On a side, I can only think that the people in states that have not set up their own exchanges may end up getting screwed, cost wise, by their own representatives. And for nothing more than political reasons. Hope that's not the case.
  • msf
    edited October 2013
    Reply to @MikeM: Be advised that Aetna dropped out of the exchange (for individual policies) after NYS published this list. (It also dropped out in a few other states.) As far as I know, the rest of the data is still accurate.

    Regarding state vs. federal exchanges. The system is not as black and white as the main stream media (and many politicians) would lead one to believe. As one example, aside from pure federal exchanges and pure state exchanges, there are federal-state partnership exchanges. These are where the implementation of the exchange is at the federal level (i.e. the system where no one can log in), but many of the responsibilities and choices are handled by the states. Such as determining what plans are qualified under the ACA for that particular state. See p. 3 on:

    Interestingly (for Hogan) Iowa is one of the seven states that is participating in a federal-state partnership exchange. Here's the whole breakdown by state (17 state run, 7 partnerships, 27 federally run):

  • I do not qualify to have subsidized health insurance, and I found that I could purchase more affordable coverage by getting non-ACA health insurance. I bought a 1 year non-ACA plan for 12/15/2013 to 12/15/2014. If I had waited until 1/1/2014, I would have been forced to buy ACA health insurance which is 68% more expensive. ACA is a misnomer.

    So, if you currently have health insurance, you can renew your existing non-ACA plan for 1 year, thereby delaying the purchase of the more expensive ACA plan.
  • Reply to @SlowLane: You are not required to buy ACA insurance. You are required to have health insurance or pay a penalty though.
  • My understanding (see, e.g. this KFF graphic) is that unless you purchase a plan that meets the ACA requirements (bronze level or above), or purchase a grandfathered plan, you are subject to the penalty. That is, it is not sufficient to have insurance - you must have an adequate level of insurance to avoid being penalized. Plans such as McD's mini-med plan would not be adequate.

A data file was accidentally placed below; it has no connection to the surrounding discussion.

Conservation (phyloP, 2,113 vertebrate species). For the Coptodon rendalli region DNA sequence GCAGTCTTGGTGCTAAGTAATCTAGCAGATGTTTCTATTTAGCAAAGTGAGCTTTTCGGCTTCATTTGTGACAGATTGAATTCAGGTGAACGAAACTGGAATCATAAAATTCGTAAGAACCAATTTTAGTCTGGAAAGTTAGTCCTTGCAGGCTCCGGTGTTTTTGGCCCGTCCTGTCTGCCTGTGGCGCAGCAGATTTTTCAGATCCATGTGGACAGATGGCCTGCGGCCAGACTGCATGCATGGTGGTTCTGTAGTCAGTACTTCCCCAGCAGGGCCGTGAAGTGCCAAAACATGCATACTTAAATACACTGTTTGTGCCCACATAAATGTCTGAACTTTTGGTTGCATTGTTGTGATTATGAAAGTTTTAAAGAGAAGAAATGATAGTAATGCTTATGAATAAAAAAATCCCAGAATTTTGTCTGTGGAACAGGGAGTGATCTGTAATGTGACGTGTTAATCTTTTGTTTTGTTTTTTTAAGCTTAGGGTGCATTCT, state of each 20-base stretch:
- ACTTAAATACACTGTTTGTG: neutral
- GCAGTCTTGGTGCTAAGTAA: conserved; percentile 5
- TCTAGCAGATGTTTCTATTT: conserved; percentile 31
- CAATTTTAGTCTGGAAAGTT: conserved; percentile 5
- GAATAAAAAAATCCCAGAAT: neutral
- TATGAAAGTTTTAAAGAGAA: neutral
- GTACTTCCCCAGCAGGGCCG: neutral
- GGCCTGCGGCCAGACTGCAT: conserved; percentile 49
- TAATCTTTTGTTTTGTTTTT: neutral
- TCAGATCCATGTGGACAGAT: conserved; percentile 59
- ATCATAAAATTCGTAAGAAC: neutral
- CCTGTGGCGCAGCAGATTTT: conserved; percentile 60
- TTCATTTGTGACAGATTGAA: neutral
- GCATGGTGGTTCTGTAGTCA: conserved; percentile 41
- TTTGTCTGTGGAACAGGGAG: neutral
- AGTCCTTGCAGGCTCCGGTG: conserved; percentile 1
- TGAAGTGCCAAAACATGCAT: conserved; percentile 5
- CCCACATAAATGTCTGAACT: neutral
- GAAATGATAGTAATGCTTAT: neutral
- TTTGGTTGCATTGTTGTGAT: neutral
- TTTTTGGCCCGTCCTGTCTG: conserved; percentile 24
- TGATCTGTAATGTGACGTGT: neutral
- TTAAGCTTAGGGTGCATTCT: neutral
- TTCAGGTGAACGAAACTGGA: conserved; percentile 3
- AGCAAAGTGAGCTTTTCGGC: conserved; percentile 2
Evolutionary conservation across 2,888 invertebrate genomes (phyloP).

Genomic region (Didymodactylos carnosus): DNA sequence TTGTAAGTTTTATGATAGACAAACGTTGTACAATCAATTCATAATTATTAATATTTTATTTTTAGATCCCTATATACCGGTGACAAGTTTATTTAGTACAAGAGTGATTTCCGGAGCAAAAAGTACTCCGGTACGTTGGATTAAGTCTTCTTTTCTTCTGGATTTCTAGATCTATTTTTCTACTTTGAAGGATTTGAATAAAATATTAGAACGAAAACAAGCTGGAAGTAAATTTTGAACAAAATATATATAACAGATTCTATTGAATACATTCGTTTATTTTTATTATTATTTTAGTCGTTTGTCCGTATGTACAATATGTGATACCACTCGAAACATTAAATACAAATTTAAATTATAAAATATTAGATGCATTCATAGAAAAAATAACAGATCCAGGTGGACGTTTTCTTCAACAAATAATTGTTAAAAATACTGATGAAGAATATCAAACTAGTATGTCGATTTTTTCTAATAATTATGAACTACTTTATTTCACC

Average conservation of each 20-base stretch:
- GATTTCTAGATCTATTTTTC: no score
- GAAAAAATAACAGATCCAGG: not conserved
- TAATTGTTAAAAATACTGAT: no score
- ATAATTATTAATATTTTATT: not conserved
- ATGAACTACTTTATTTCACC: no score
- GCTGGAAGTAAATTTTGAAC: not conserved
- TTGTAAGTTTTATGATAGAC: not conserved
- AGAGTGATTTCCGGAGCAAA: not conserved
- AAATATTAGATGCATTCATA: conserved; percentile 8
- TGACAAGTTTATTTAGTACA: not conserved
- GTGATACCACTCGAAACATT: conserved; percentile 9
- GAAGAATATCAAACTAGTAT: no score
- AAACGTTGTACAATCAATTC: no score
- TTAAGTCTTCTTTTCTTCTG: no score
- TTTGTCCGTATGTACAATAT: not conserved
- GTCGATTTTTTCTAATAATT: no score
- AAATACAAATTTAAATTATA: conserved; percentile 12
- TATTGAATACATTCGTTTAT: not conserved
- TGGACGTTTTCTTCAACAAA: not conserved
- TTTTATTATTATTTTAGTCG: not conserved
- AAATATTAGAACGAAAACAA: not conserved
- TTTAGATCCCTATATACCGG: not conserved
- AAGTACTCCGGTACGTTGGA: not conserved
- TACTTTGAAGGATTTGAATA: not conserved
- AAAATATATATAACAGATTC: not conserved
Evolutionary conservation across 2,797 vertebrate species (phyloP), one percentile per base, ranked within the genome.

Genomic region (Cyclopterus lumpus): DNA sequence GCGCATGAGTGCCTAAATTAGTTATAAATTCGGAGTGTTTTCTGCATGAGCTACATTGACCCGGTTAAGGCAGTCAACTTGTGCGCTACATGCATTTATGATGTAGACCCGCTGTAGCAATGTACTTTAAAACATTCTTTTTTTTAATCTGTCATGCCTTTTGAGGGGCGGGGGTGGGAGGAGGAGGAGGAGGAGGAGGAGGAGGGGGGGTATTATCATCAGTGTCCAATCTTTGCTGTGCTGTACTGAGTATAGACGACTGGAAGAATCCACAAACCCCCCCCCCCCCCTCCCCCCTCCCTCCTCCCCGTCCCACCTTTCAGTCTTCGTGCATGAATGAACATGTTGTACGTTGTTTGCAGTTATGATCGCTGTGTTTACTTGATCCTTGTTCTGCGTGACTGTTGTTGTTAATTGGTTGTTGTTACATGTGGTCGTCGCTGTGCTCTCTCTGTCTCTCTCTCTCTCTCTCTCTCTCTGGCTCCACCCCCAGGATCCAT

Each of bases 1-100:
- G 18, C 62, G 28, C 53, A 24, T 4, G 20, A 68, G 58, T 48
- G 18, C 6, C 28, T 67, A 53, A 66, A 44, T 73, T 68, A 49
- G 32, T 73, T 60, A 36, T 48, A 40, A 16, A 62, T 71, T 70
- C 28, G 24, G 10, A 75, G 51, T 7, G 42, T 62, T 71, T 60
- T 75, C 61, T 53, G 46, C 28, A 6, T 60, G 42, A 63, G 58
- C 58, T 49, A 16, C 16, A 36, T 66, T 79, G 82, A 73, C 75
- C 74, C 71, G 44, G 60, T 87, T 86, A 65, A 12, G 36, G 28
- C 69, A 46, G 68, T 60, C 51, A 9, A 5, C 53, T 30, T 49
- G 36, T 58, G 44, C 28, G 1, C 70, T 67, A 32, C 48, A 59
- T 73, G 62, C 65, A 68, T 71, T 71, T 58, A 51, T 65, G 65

With respect to grandfathered plans, there is nothing magical about purchasing them prior to 2014 - they remain grandfathered forever, so long as they follow certain rules. (See Q1 in this FAQ on grandfathered plans.)

    On the other hand, my own plan has moved the start date from Jan 1, 2014 to Dec 1, 2013, which suggests there may be some rule pertaining to plans in force (not necessarily grandfathered) before 2014. Something I need to investigate further.
  • edited October 2013
    Reply to @msf: Thanks msf! I found some more info at:

    "You may also have a plan that, although not grandfathered because you bought it more recently, lacks some of the benefits that will be required of all individual plans come 2014. Until then, insurance companies can sell plans that don’t cover essential health benefits such as mental health or maternity care. They can exclude coverage of your pre-existing conditions, in some cases indefinitely. If you have such a plan, you can keep it as is until whatever point in 2014 it expires, at which time the plan will have to add in all those required benefits."

    “Companies are reaching out to currently insured people offering, in effect, to delay the new market reforms until late in 2014 by renewing their existing plan,” said Karen Pollitz, a health insurance expert with the Kaiser Family Foundation (no relation to the HMO).

  • "Health plans are sending hundreds of thousands of cancellation letters to people who buy their own coverage, frustrating some consumers who want to keep what they have and forcing others to buy more costly policies..."

    I have been hurt immeasurably and the promise given to me was broken.

  • Reply to @SlowLane: Fantastic! Thanks a lot. I got the notice earlier this week that my plan would be starting earlier, figured it was something like this, but hadn't been able to find the information you did.
  • edited October 2013
    Howdy Mona,

    You noted: "I have been hurt immeasurably and the promise given to me was broken."

    I do not place this link as a political statement; but as an overall view of the total and complete "cranial/rectal" inversion from this legislation. I do hope some arses get kicked
    in the coming elections.
    Sadly, not quite sure who in the hell one is supposed to vote for anymore.

    Click the word "comments" at the end of the text, if you have a lot of time. Currently, the comments are arriving faster than I have time to read them.

    Take care of you and yours,

    ACA Health Policy info update
  • edited October 2013
    Reply to @catch22: A lot of posting on Twitter that NBC yanked that piece down and replaced it with a edited version. I would suspect they got a phone call from 1600 Pennsylvania Ave.

    Edit: it appears the previous comments section was wiped clean. There was over 3000 comments originally, now just over 700 at this moment.